Canadians want Bank of Canada to hold on to current rates


As inflation reaches a 31-year high, Canadians are more likely to want the Bank of Canada to stand-pat than continue to push up the cost of borrowing.

A new study from the non-profit Angus Reid Institute finds approaching half (45%) of Canadians say they would like the country’s central bank to hold firm at one per cent for its key benchmark rate and see how that affects inflation before taking further action. One-quarter (27%) would continue to increase the rate in a more aggressive attempt to mitigate rising prices, while half that number (13%) say that they would keep rates low as they worry about the impact any changes may have on the housing and investment markets.

While inflation is one economic bogeyman hounding the country, Canadians are facing other financial challenges. One-in-five (22%) say they have major debt concerns currently, while another two-in-five (42%) say this is a more minor problem, but still a source of stress. For the one-in-five who have heightened debt concerns, most say they are cutting back on “going out”, trimming phone and streaming expenses wherever possible, changing their diet to consume cheaper foods, and driving less.

As the BoC debates further rate hikes this summer to ease inflation, Canadians expectations are more negative now than they have been over the last decade. Nearly three-in-ten (28%) say that they expect to be worse off financially by this time next year – a seven-point increase in the number who said this last year, and the highest mark recorded in 13 years of tracking.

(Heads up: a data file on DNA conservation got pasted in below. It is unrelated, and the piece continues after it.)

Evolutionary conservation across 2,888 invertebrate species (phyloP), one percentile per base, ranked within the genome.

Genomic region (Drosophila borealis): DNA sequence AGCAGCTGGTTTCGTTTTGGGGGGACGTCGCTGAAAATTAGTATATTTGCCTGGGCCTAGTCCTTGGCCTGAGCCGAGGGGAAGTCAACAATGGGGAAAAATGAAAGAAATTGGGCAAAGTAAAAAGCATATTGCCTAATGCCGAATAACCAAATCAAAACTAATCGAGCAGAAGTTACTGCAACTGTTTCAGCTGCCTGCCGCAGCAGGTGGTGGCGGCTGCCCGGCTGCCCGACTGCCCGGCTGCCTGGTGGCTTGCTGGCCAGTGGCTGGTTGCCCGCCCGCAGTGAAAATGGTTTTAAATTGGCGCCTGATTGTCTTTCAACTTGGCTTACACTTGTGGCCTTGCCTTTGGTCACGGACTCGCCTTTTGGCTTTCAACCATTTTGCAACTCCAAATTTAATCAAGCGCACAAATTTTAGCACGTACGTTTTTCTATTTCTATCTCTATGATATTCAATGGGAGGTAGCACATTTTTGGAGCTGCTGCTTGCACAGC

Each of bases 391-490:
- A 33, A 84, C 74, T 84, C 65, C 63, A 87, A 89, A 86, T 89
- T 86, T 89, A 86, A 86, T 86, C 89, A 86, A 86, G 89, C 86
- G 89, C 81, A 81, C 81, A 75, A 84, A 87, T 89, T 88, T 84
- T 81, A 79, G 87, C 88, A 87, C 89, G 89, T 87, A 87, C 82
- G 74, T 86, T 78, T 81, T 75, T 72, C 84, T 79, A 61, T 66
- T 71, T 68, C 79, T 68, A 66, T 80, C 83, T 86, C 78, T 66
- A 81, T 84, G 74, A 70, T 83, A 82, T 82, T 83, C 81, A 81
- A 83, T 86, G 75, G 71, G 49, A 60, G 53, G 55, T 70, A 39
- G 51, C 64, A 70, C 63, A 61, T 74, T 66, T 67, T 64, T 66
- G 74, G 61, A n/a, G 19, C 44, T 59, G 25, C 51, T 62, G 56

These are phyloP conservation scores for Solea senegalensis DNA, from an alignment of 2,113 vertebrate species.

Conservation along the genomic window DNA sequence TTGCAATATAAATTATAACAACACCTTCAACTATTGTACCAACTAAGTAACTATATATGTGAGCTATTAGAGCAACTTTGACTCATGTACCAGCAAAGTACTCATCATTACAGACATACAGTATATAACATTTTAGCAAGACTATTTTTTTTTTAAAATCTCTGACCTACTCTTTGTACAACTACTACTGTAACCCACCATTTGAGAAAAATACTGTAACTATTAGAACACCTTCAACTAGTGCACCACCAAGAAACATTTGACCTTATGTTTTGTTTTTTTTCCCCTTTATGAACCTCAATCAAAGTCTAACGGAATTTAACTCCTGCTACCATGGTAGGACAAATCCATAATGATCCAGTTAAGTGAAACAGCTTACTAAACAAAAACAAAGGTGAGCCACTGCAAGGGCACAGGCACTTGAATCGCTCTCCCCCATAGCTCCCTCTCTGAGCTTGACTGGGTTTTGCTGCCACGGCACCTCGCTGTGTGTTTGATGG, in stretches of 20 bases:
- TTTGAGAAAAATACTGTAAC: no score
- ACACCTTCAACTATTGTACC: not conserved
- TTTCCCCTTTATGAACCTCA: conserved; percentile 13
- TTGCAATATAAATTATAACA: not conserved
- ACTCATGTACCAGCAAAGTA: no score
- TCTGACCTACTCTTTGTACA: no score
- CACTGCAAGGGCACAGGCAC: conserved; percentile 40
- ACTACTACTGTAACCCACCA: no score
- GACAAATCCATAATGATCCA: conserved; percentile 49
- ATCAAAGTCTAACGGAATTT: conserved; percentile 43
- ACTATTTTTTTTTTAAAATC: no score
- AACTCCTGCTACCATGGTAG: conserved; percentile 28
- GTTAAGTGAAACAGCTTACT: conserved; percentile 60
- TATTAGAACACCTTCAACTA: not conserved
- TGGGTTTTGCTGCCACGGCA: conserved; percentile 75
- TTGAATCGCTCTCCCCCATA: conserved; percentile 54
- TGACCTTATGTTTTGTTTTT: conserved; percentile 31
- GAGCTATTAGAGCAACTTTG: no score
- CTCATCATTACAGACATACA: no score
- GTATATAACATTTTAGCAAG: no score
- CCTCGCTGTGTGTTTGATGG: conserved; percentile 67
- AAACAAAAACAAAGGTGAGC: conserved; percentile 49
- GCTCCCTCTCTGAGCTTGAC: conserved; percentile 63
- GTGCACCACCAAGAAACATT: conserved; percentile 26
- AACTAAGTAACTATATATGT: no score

More Key Findings:

  • The percentage of Canadians who say they are worse off now than they were 12 months ago is also at its highest mark since 2010 at 36 per cent (34% in 2021, 32% in 2020).
  • The Angus Reid Institute’s Economic Stress Index finds 22 per cent of Canadians Struggling, 25 per cent Uncomfortable, 26 per cent Comfortable and 27 per cent Thriving.
  • One-third (32%) of Canadians express difficulty in paying for their housing costs, whether renting or paying a mortgage. This includes 93 per cent of those who are categorized at Struggling.
  • Men of all ages are considerably more likely than women to say that the Bank of Canada should increase interest rates further (37% to 17% overall).